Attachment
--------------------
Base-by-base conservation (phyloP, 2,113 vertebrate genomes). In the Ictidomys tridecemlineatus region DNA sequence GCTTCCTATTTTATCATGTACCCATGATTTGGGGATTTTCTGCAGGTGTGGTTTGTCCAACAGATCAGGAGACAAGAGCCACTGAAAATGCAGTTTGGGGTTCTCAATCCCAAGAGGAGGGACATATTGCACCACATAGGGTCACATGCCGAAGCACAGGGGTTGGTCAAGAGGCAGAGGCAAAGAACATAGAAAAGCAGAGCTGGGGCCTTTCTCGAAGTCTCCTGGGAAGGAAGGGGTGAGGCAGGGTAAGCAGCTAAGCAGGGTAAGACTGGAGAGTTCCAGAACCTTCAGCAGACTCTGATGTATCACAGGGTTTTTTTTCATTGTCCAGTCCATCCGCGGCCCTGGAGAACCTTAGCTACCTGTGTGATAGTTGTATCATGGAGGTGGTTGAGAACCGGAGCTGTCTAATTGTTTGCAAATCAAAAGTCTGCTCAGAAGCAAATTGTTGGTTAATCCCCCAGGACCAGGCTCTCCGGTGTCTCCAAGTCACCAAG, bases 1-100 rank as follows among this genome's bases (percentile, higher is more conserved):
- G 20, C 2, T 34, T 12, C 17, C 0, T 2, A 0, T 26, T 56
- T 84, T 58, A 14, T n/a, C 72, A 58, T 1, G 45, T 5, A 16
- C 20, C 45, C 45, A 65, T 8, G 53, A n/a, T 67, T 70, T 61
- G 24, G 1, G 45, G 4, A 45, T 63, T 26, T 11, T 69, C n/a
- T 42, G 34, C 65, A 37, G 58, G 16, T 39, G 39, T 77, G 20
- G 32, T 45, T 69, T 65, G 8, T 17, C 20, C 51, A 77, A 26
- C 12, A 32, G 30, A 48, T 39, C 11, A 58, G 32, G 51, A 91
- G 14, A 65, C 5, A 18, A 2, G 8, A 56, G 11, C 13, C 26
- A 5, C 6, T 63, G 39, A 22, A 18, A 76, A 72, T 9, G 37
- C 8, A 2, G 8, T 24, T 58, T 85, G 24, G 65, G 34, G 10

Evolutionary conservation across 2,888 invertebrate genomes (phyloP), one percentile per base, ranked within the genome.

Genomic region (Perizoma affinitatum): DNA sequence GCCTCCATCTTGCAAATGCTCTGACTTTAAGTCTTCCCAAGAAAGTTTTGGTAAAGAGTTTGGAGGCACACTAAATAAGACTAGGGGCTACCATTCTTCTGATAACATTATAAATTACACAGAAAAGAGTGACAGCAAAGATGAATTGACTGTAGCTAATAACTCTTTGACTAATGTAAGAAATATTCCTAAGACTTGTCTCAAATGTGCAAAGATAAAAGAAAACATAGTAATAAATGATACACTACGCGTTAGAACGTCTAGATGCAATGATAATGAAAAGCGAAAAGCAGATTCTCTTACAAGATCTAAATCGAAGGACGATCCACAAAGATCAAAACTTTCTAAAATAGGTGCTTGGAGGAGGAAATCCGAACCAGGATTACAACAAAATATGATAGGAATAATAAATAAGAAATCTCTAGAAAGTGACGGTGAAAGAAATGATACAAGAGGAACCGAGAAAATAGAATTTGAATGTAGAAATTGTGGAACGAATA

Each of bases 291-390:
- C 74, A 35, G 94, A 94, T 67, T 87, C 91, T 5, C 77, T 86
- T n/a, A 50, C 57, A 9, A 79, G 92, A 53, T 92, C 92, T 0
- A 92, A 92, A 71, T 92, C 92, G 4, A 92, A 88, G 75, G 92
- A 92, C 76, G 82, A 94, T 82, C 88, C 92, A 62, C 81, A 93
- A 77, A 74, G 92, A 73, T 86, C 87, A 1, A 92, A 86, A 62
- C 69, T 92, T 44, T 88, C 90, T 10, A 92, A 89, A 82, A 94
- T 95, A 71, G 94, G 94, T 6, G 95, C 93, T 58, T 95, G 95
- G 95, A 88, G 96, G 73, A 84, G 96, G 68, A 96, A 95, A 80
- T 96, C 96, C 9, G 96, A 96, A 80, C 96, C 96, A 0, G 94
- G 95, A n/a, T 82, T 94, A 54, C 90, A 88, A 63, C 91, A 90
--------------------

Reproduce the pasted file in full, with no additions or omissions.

Base-by-base conservation (phyloP, 2,113 vertebrate genomes). In the Ictidomys tridecemlineatus region DNA sequence GCTTCCTATTTTATCATGTACCCATGATTTGGGGATTTTCTGCAGGTGTGGTTTGTCCAACAGATCAGGAGACAAGAGCCACTGAAAATGCAGTTTGGGGTTCTCAATCCCAAGAGGAGGGACATATTGCACCACATAGGGTCACATGCCGAAGCACAGGGGTTGGTCAAGAGGCAGAGGCAAAGAACATAGAAAAGCAGAGCTGGGGCCTTTCTCGAAGTCTCCTGGGAAGGAAGGGGTGAGGCAGGGTAAGCAGCTAAGCAGGGTAAGACTGGAGAGTTCCAGAACCTTCAGCAGACTCTGATGTATCACAGGGTTTTTTTTCATTGTCCAGTCCATCCGCGGCCCTGGAGAACCTTAGCTACCTGTGTGATAGTTGTATCATGGAGGTGGTTGAGAACCGGAGCTGTCTAATTGTTTGCAAATCAAAAGTCTGCTCAGAAGCAAATTGTTGGTTAATCCCCCAGGACCAGGCTCTCCGGTGTCTCCAAGTCACCAAG, bases 1-100 rank as follows among this genome's bases (percentile, higher is more conserved):
- G 20, C 2, T 34, T 12, C 17, C 0, T 2, A 0, T 26, T 56
- T 84, T 58, A 14, T n/a, C 72, A 58, T 1, G 45, T 5, A 16
- C 20, C 45, C 45, A 65, T 8, G 53, A n/a, T 67, T 70, T 61
- G 24, G 1, G 45, G 4, A 45, T 63, T 26, T 11, T 69, C n/a
- T 42, G 34, C 65, A 37, G 58, G 16, T 39, G 39, T 77, G 20
- G 32, T 45, T 69, T 65, G 8, T 17, C 20, C 51, A 77, A 26
- C 12, A 32, G 30, A 48, T 39, C 11, A 58, G 32, G 51, A 91
- G 14, A 65, C 5, A 18, A 2, G 8, A 56, G 11, C 13, C 26
- A 5, C 6, T 63, G 39, A 22, A 18, A 76, A 72, T 9, G 37
- C 8, A 2, G 8, T 24, T 58, T 85, G 24, G 65, G 34, G 10

Evolutionary conservation across 2,888 invertebrate genomes (phyloP), one percentile per base, ranked within the genome.

Genomic region (Perizoma affinitatum): DNA sequence GCCTCCATCTTGCAAATGCTCTGACTTTAAGTCTTCCCAAGAAAGTTTTGGTAAAGAGTTTGGAGGCACACTAAATAAGACTAGGGGCTACCATTCTTCTGATAACATTATAAATTACACAGAAAAGAGTGACAGCAAAGATGAATTGACTGTAGCTAATAACTCTTTGACTAATGTAAGAAATATTCCTAAGACTTGTCTCAAATGTGCAAAGATAAAAGAAAACATAGTAATAAATGATACACTACGCGTTAGAACGTCTAGATGCAATGATAATGAAAAGCGAAAAGCAGATTCTCTTACAAGATCTAAATCGAAGGACGATCCACAAAGATCAAAACTTTCTAAAATAGGTGCTTGGAGGAGGAAATCCGAACCAGGATTACAACAAAATATGATAGGAATAATAAATAAGAAATCTCTAGAAAGTGACGGTGAAAGAAATGATACAAGAGGAACCGAGAAAATAGAATTTGAATGTAGAAATTGTGGAACGAATA

Each of bases 291-390:
- C 74, A 35, G 94, A 94, T 67, T 87, C 91, T 5, C 77, T 86
- T n/a, A 50, C 57, A 9, A 79, G 92, A 53, T 92, C 92, T 0
- A 92, A 92, A 71, T 92, C 92, G 4, A 92, A 88, G 75, G 92
- A 92, C 76, G 82, A 94, T 82, C 88, C 92, A 62, C 81, A 93
- A 77, A 74, G 92, A 73, T 86, C 87, A 1, A 92, A 86, A 62
- C 69, T 92, T 44, T 88, C 90, T 10, A 92, A 89, A 82, A 94
- T 95, A 71, G 94, G 94, T 6, G 95, C 93, T 58, T 95, G 95
- G 95, A 88, G 96, G 73, A 84, G 96, G 68, A 96, A 95, A 80
- T 96, C 96, C 9, G 96, A 96, A 80, C 96, C 96, A 0, G 94
- G 95, A n/a, T 82, T 94, A 54, C 90, A 88, A 63, C 91, A 90